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December 6, 2001                                                                                                           
FEFO 01-25

LANDLORD RETURNS FROM ILLINOIS FARMLAND

Farmland returns are conceptually similar to stock returns. For a stock there may be a cash return, or dividend, and there may be appreciation in the stock's value. Similarly, farmland has a cash return to the landowner in the form of a net return from leasing the land. Farmland also may increase in value. However, like a stock investment, farmland values also can decline. This paper examines historic cash returns, or net returns, to landlords leasing Illinois farmland using typical crop share leases.

Different Soil Productivity Levels

Data from the Illinois Farm Business Farm Management (FBFM) Association is used to estimate the landlord's net return for three different soil productivity ranges (SPRs). SPRs include higher quality soils for northern and central Illinois (SPR of 86 - 100), lower quality soils for northern and central Illinois (SPR of 56 - 85), and southern Illinois soils (SPR of 36 - 85).

For 1991 through 1994, actual landlord records are used to calculate net returns per acre. Since 1995, farm operator returns and costs are used to estimate landlord net returns. These estimates are based on typical crop share leases. Landlord net returns are defined as the landlord's share of gross revenue (grain sales and government payments) less all expenses that are paid by the landlord (crop expenses, insurance, and real estate taxes) under a typical crop share lease. These net returns are not comparable to cash rents. Insurance and teal estate taxes must be subtracted from cash rents to be compared to net returns. Returns to landlords will vary depending on variations in lease terms.

Landlord's Net Returns

Figure 1 shows landlord's net returns per acre for 1991 through 2000 for the three different soil productivity levels. As expected, the most productive farmland has the highest net returns while lower productivity farmland has lower returns. Farmland with the highest net return per acre does not necessarily have the highest return on investment. Year-to-year changes in the value of the land along with the value itself must be considered when calculating return on investment. In some years, lower productivity farmland may have the highest rate of return on investment because of the lower per acre investment values.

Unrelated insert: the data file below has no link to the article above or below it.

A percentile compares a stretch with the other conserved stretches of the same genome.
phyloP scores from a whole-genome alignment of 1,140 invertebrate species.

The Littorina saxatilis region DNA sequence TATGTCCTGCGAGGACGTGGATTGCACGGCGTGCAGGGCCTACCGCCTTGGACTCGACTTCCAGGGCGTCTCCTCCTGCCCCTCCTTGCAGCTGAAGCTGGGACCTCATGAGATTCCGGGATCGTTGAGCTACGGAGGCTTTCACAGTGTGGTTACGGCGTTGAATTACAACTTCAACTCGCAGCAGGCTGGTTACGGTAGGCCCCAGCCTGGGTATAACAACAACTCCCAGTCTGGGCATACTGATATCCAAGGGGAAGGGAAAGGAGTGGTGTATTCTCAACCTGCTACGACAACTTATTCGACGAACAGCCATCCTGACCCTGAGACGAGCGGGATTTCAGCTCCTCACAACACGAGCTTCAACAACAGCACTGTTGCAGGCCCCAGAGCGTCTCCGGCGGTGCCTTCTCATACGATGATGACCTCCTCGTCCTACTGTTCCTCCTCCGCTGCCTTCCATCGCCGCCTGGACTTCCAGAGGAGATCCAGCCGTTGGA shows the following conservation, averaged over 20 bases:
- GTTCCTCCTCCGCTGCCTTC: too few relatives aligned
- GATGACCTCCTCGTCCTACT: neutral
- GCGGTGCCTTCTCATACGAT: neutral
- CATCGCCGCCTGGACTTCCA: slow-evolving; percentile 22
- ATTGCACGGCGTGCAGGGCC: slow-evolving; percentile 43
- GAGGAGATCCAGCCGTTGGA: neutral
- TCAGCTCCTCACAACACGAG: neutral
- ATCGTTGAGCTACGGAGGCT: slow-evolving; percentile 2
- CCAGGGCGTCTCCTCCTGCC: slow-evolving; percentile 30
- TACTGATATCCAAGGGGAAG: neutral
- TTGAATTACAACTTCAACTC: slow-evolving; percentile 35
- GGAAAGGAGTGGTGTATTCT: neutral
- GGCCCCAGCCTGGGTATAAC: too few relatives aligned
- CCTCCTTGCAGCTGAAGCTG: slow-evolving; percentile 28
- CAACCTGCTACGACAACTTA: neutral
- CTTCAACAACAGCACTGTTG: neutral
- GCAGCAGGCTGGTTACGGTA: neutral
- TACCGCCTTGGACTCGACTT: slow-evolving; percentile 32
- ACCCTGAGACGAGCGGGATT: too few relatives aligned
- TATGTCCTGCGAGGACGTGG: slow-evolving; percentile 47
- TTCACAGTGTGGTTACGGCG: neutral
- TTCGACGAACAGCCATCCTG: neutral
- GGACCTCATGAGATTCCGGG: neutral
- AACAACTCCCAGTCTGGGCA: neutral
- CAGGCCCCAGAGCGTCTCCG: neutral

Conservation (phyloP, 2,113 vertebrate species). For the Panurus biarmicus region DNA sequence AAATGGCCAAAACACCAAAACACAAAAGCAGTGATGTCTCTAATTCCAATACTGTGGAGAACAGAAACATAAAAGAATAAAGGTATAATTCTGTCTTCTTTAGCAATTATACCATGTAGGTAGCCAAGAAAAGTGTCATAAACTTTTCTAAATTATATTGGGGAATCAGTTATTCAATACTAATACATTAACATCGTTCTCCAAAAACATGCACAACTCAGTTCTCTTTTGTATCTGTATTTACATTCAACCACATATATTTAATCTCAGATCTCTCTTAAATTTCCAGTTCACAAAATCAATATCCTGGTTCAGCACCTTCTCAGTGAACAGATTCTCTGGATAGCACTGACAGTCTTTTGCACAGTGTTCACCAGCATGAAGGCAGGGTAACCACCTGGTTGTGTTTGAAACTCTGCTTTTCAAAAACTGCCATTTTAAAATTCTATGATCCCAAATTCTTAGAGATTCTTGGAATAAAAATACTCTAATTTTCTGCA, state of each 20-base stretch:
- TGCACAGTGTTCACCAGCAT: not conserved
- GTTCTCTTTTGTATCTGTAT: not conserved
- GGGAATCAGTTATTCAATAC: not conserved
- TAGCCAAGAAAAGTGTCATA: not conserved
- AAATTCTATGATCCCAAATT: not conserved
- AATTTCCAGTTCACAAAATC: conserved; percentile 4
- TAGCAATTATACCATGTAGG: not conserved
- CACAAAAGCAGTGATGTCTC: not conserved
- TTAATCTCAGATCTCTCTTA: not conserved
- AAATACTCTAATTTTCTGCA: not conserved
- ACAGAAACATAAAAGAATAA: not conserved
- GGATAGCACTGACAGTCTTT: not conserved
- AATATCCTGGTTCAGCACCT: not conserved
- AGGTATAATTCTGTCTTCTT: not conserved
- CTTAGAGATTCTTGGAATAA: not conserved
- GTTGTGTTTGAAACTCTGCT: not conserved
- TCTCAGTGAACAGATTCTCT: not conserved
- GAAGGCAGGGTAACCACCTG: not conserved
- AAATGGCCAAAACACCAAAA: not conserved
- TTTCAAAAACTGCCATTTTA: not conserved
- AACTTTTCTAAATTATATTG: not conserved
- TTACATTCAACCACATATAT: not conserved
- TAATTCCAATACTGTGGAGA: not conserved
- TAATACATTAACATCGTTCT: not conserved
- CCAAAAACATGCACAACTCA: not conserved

Figure 1. Landlord's net reutns from Illinois farmland, 1991 -- 2000.

 

Since 1991, the highest landlord net return per acre for the most productive soil occurred in 1993 with a return of $122 per acre. The second highest was in 1996 with a net return of $119 per acre. The lowest net return, $81 per acre, occurred in 1991. The second lowest net return of $84 per acre occurred in 1998. The highest net return for the northern and central Illinois farmland with a SPR of 56 - 85 occurred in 1996 and 1997 with a return of $105 per acre. The lowest net return was in 1991 with a return of only $59 per acre. The highest net return for southern Illinois, $89 per acre, occurred in 1993. The lowest net return of $56 per acre was in 1998. Net returns for all three groups have been increasing since 1998.

Trends in Net Returns

Landlord's net returns to farmland (with crop share leases) vary from year-to-year depending on a number of factors, including crop yields and prices. Looking at returns over time by calculating a moving average provides an indication of the trend in returns. Figure 2 illustrates landlord's net returns based on a four-year moving average for the three different soil productivity ranges. Based on the four-year moving average, net returns peaked in the 1995 through 1997 time frame and have been declining since. However, the rate of decline is slowing down and if net returns in 2001 are similar to 2000 net returns, the trend in net returns should level off.

 

Figure 2. Landlord's net returns, four year moving average, 1991 -- 2000.

Summary

Net returns have been increasing the last two years but are at lower levers than the early to mid 1990s. Net returns based on a four-year moving average peaked in the mid 1990s and have been trending downward since. However, the downward trend is beginning to level off. Future returns, in part, will depend on the new government farm program scheduled to begin in 2003.


Issued by:Dale Lattz, Department of Agricultural and Consumer Economics


Department of Agricultural and Consumer Economics    College of Agricultural, Consumer and Environmental Sciences
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